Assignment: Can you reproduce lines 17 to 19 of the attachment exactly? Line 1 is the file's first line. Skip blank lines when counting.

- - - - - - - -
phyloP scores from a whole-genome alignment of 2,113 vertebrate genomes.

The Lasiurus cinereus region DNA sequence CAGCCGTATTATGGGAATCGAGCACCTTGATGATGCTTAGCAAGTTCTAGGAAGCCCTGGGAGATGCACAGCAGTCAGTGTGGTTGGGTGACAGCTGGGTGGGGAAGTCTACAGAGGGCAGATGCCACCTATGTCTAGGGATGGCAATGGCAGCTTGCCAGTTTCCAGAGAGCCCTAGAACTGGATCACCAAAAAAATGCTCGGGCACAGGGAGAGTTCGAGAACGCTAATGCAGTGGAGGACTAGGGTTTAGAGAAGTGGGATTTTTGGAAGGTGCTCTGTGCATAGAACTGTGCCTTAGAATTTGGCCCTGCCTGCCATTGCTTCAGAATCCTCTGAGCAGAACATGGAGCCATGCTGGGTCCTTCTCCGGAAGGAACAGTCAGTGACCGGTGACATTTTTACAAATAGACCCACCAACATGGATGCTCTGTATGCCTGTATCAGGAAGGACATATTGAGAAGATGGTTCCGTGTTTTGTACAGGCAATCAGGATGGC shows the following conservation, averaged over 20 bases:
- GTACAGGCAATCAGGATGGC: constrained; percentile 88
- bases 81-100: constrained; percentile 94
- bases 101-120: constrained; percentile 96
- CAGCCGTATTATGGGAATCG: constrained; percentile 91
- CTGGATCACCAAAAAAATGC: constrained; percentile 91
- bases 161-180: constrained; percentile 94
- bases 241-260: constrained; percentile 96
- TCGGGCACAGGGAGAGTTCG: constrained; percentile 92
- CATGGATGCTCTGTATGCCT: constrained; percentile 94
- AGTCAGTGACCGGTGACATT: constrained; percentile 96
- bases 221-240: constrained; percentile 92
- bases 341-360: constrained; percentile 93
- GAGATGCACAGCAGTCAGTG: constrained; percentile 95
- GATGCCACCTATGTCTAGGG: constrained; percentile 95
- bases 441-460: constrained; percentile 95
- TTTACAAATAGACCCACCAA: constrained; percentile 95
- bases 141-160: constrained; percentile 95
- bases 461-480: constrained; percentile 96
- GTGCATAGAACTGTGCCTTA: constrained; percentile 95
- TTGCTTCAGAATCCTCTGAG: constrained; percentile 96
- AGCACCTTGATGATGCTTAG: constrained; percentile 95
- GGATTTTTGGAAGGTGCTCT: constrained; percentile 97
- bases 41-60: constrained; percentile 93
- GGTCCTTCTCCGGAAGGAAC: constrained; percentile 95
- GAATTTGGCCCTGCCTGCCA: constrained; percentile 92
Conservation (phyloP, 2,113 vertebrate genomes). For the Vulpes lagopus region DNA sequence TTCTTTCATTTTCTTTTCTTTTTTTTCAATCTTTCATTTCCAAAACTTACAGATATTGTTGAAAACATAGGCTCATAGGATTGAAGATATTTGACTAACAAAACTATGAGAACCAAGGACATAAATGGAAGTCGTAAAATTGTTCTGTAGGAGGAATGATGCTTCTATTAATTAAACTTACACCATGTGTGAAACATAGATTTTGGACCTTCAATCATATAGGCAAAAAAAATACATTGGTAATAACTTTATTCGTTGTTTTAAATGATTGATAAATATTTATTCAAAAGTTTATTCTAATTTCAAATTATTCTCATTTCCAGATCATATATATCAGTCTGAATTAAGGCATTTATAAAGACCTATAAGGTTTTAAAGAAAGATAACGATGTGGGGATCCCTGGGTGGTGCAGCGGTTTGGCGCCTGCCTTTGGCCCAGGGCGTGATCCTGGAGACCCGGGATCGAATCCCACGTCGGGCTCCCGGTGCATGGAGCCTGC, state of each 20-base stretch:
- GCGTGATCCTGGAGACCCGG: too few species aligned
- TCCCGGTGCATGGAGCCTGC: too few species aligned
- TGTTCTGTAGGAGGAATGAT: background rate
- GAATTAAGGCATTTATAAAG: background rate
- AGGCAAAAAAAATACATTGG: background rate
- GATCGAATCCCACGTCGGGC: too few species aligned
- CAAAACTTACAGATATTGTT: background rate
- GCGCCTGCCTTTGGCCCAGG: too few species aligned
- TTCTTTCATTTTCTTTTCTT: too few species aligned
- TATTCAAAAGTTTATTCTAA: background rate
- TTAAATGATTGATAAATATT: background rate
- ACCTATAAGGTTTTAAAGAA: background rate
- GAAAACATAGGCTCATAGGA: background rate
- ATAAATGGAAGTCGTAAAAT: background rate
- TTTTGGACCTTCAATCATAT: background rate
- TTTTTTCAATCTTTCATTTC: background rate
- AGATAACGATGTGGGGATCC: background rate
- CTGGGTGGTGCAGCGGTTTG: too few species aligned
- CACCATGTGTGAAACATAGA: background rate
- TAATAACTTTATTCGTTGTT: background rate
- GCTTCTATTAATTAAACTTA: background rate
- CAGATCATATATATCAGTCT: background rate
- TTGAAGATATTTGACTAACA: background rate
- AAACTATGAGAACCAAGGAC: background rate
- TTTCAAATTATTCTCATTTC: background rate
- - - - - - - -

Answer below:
- bases 441-460: constrained; percentile 95
- TTTACAAATAGACCCACCAA: constrained; percentile 95
- bases 141-160: constrained; percentile 95